Science Writing Events

Friday, June 24th - Venue: Faculty of Philosophy, Library

Science in Narratives, Narratives in Science

Open to the public

Faculty of Philosophy, Library

Panelists: Fabio Deotto, Tabish Khair, Anna Botta (respondent)

Moderator: Jim Hicks

11:00-12:30

Description

If the recent pandemic years and the ongoing climate crisis have taught us nothing else, they surely have demonstrated to all that the task of telling the story of science with clarity, force, and rigor is urgent – that our very lives, as well as that of our planet, depend upon it. It has also been made clear that this task, for better or worse, will not be left solely in the hands of scientists. Our panelists offer testimony from their own lives and work about the interplay between science, society, and storytelling, with the intention of opening up and furthering that discussion within the BHAAAS community and its audience.

12:30 - 13:30 Lunch

Editorials from an Imminent Future

For participants that have been selected through the application process

Faculty of Philosophy, Library

Workshop Moderator: Fabio Deotto

13:30-15:30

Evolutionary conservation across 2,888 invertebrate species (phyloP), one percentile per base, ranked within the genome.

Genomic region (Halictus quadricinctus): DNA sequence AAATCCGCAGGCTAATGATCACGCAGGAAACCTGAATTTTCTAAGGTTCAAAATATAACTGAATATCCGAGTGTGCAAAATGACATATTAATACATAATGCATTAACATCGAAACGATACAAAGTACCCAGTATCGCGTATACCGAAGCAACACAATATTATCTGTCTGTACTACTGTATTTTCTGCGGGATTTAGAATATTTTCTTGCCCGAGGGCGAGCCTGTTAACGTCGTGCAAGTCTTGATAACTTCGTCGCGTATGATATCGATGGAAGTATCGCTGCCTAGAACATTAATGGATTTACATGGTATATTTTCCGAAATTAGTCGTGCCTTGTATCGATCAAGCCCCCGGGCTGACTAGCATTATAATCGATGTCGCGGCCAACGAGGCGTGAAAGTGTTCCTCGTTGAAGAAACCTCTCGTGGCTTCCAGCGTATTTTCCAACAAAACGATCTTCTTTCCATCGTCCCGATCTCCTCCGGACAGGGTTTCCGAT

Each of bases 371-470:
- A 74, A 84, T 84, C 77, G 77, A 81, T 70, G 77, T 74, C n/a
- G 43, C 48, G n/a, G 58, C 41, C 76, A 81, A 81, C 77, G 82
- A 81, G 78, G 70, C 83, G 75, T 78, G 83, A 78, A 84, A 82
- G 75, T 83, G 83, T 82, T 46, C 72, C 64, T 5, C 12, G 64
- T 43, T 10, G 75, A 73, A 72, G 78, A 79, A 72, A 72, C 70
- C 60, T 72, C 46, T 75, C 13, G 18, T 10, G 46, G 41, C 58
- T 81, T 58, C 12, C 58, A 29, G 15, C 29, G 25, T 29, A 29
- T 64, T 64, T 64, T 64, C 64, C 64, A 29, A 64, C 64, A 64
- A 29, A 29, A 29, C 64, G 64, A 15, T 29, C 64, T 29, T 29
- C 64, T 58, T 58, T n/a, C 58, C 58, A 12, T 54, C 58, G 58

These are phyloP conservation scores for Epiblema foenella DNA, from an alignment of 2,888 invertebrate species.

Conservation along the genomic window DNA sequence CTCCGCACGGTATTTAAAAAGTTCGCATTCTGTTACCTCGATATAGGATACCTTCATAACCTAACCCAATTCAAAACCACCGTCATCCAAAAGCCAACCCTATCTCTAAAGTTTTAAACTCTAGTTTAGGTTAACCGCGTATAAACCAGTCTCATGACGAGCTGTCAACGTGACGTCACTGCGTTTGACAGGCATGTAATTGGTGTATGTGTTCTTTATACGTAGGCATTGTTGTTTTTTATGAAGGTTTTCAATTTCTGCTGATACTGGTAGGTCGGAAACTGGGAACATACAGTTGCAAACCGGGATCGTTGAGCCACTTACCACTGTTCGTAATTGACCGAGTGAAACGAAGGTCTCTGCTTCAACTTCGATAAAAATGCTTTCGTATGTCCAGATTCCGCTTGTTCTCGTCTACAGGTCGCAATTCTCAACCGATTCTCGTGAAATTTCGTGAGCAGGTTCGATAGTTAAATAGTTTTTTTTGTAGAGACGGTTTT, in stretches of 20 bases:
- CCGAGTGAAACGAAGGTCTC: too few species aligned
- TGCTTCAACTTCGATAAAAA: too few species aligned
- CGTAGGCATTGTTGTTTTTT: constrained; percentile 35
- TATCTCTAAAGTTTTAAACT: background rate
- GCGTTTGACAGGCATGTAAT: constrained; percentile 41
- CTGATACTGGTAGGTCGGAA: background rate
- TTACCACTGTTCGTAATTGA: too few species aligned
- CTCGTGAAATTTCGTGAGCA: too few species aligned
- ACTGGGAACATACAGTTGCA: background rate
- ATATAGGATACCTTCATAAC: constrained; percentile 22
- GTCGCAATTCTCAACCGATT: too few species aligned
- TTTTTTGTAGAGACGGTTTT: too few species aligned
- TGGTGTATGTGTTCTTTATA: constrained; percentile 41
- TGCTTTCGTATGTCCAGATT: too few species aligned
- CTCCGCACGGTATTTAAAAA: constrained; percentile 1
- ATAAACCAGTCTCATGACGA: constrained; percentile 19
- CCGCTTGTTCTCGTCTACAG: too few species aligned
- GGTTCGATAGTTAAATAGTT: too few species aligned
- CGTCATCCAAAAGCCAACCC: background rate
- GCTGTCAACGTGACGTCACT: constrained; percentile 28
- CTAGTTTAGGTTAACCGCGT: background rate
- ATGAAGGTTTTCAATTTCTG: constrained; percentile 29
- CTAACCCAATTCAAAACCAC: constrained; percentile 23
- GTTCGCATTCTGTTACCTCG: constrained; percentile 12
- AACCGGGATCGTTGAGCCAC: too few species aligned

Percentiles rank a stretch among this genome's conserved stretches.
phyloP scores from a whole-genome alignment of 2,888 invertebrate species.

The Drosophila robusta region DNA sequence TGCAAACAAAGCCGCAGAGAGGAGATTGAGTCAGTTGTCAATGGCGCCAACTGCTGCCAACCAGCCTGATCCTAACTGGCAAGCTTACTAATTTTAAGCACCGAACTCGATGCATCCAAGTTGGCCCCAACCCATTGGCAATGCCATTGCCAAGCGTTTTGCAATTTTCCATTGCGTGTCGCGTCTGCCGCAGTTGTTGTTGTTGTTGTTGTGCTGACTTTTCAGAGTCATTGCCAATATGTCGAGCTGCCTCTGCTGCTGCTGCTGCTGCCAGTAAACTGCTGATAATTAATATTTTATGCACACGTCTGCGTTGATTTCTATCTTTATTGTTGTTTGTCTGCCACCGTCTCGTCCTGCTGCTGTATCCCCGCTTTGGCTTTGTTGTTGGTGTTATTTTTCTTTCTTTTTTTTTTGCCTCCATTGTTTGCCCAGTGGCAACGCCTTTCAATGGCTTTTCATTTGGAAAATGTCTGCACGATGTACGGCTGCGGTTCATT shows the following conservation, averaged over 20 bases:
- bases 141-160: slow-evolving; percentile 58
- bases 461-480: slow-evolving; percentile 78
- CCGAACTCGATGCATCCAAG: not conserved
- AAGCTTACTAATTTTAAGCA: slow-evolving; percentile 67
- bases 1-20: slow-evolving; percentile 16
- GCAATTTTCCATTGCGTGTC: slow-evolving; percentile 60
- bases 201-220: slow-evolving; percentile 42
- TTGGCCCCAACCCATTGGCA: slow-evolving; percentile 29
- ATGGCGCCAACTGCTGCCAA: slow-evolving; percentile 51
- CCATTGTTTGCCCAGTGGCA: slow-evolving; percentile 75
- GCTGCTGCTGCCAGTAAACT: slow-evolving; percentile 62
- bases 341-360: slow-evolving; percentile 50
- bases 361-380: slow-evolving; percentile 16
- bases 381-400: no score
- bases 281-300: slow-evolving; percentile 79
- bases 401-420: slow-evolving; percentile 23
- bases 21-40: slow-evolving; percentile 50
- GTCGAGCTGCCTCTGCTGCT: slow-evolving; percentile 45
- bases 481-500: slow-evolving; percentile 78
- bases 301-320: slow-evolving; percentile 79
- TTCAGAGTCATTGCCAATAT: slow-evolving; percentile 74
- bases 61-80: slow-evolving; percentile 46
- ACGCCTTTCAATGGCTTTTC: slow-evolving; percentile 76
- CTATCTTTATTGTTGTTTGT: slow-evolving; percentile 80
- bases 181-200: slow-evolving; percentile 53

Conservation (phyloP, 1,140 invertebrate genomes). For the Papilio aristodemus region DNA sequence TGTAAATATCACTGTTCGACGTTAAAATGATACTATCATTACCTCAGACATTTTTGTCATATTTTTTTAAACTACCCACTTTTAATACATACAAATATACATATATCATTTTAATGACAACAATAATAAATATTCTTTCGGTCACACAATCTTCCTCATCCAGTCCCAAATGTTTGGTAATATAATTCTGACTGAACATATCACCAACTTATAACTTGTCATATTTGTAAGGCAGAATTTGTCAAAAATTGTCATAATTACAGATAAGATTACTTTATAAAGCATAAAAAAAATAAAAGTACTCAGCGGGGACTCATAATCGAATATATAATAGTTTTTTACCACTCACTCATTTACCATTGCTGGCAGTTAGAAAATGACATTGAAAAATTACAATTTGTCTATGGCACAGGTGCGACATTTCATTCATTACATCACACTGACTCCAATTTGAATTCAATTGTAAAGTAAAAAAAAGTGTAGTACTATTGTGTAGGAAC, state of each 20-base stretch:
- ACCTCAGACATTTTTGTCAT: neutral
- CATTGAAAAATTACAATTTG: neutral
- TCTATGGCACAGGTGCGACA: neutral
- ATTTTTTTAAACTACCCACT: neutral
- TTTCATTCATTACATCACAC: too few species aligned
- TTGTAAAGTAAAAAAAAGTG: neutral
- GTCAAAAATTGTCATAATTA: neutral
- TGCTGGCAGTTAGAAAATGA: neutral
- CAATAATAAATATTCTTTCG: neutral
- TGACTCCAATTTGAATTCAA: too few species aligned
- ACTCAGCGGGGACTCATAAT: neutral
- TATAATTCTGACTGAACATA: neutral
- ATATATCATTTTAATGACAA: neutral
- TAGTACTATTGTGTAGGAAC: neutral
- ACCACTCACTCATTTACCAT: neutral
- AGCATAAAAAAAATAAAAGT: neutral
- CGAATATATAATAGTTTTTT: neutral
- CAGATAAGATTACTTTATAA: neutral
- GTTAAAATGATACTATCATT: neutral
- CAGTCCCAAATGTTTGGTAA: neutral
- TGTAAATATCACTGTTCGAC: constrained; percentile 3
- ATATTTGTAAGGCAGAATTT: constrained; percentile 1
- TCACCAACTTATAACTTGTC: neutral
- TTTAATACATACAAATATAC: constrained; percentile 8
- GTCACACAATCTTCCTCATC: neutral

Description

This workshop will provide participants with a thorough overview of the tools and possibilities of “speculative nonfiction”, a relatively new approach which combines elements of fiction and science writing. Among the possible forms that speculative nonfiction may take are op-eds conceived as if they had been written in a near future, a historical moment where some dynamics and transitions that are currently in progress have finally become tangible. Such work is speculative, and so a fictional component is inevitable: we write from the perspective of a near, though imagined future, even if we begin with real, already available data and trends. Authors must also decide whether to use their own voice or create a fictitious narrator (and therefore a hypothetical reporter), who can also be used as a literary character. The challenge of speculative nonfiction is to create works that don’t simply elaborate an imagined future, but also exploit its change of perspective to shed light on the present. Paraphrasing Primo Levi, more than imagining a future, it is about “casting the shadow of the present”.

Real Science in Imaginary Stories

For participants that have been selected through the application process

Faculty of Philosophy, Library

Workshop Moderator: Fabio Deotto

16:00-18:00

Description

This workshop intends to counter the popular and erroneous belief that the Sciences and the Arts are irrevocably opposed as constructs and disciplines. Instead, it will focus on ways in which the two overlap by looking at the use of science in fiction. Given our initial premise – that the sciences and the arts are not inevitably two separate, unequal cultures – applicants for this workshop will be allowed to submit writing samples that are either creative or argumentative, or a hybrid of both.